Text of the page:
Emergency planners around the country are re-assessing their ability to cope with a major disaster. News media have gone beyond wind and water damage to spotlight chemical release effects and major chemical disaster risk. A September 18th Philadelphia Inquirer article reprised the overlapping “worst-case” impact areas from the region’s refineries and chemical users not seen for several years since the EPA Risk Management Programs rule (40 CFR Part 68) came into effect in 1999.
This is a good time for all organizations to re-assess their planning for disaster prevention, response and recovery. Some questions you might ask within your organization are: Is our Emergency Response Plan based on the range of catastrophic release hazards that can be caused by natural events, intentional acts and accidents?
Has our chemical release prevention program been kept current and does it consider the full range of accidental and intentional acts?
This is a good time to capitalize on the heightened awareness of facility and management staff and update your programs and plans and conduct training and exercises.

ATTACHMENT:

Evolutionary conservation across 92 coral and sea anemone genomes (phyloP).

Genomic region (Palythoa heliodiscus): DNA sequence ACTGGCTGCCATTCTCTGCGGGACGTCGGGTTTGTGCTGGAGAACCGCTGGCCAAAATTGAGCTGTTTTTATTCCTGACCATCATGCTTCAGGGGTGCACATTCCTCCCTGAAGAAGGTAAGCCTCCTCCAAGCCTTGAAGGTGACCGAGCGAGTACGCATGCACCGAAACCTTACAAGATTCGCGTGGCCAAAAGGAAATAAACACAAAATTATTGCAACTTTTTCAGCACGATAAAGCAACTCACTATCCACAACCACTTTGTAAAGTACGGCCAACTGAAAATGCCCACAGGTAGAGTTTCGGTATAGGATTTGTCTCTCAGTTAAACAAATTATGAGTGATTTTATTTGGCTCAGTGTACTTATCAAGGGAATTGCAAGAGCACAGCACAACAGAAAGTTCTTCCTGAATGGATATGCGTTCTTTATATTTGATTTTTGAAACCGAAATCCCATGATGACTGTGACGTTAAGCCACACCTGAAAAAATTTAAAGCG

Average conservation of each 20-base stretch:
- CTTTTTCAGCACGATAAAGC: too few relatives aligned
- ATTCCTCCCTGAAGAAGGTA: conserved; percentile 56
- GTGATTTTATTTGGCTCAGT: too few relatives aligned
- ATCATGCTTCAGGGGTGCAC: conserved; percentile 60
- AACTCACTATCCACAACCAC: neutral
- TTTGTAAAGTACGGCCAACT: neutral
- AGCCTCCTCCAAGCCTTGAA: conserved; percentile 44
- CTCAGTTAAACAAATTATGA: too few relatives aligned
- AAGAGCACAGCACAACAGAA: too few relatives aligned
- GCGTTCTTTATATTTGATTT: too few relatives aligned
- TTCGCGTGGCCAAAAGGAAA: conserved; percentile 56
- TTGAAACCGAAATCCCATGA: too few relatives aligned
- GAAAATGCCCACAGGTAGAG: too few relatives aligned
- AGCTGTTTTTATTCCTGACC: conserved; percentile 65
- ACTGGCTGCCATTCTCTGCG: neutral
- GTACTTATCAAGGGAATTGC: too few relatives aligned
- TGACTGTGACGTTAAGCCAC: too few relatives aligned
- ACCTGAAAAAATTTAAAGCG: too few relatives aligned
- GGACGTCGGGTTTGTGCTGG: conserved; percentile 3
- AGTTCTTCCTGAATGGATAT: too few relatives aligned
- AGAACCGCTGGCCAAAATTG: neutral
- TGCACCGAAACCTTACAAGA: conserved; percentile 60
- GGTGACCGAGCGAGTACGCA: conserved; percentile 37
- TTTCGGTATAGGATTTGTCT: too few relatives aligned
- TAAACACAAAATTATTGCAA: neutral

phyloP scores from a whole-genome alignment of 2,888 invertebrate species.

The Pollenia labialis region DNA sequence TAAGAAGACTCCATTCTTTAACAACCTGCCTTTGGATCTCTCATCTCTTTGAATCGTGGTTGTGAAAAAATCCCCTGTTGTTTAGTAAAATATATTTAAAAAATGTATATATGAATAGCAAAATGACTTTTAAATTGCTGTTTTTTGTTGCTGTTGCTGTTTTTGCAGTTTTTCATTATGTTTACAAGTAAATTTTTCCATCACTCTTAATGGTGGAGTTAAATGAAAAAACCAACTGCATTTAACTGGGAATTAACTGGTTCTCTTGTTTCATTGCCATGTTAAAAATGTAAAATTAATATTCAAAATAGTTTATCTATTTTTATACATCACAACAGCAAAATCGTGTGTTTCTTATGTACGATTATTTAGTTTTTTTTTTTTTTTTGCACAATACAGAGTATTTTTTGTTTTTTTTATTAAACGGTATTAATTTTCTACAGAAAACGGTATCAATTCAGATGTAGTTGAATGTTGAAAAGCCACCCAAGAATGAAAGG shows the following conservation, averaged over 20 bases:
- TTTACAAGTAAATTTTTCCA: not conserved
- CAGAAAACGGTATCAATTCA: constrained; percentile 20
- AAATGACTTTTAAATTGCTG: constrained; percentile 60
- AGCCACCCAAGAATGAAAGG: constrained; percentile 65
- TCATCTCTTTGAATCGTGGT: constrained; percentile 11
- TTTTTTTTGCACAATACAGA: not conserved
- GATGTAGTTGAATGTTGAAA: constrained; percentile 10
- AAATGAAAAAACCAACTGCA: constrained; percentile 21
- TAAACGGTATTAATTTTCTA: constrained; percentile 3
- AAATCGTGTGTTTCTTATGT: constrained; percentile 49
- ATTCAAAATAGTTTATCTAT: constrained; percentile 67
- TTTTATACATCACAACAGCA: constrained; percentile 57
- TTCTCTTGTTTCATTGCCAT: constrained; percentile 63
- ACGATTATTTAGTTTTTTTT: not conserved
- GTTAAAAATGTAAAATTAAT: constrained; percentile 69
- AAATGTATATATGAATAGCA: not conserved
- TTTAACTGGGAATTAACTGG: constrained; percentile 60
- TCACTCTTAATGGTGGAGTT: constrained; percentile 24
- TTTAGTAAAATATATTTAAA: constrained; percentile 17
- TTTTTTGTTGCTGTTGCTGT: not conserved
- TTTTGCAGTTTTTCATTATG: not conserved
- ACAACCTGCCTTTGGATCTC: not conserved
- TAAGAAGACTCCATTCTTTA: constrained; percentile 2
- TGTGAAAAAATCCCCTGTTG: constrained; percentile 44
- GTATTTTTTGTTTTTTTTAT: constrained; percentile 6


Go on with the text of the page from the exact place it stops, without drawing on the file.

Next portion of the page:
When Am I Subject to RMP General Duty? If you “dodged the RMP bullet” by keeping inventories under the Threshold Quantities – the General Duty Clause (Section 112(r)(1) of the Clean Air Act) makes any extremely hazardous substance, not limited to the RMP or EPCRA lists or thresholds, subject to RMP General Duty. Any chemical that can cause injury or property damage through vapor exposure, fire or explosion is covered. It requires owners and operators to:
Identify accidental release hazards of extremely hazardous substances using hazard assessment
Design and maintain a safe facility
Minimize the off-site consequences of accidental releases that do occur
EPA 550-B00-002, May 2000, outlines a General Duty program that is quite comparable to a RMP “Prevention Program 2”, including performing accidental release modeling! For more information on RMP General Duty, let us know if you would like a paper explaining General Duty in greater detail.
Prevention Planner How do you keep current on recurring obligations for EPA RMP regulated facilities or those covered by the “General Duty Clause”? Using a “tickler” or tracking system will ensure that you remain current through any facility changes, staff changes, AND for the following key recurring obligations:
2005 Rule Changes on When RMP is Re-Submitted 2005 RMP rule changes added the top 2 RMP re-submittal requirements to the previous list. These changes require you to stay on your toes!
Environmental and Engineering Solutions, Inc. can assist you with chemical risk management and with your obligations under EPA’s Risk Management Programs rule. Contact Tom Petersen of EES at (215) 704-1506 or email@example.com for further information or to set up an appointment.
(Copyright 2005 by Environmental and Engineering Solutions, Inc.)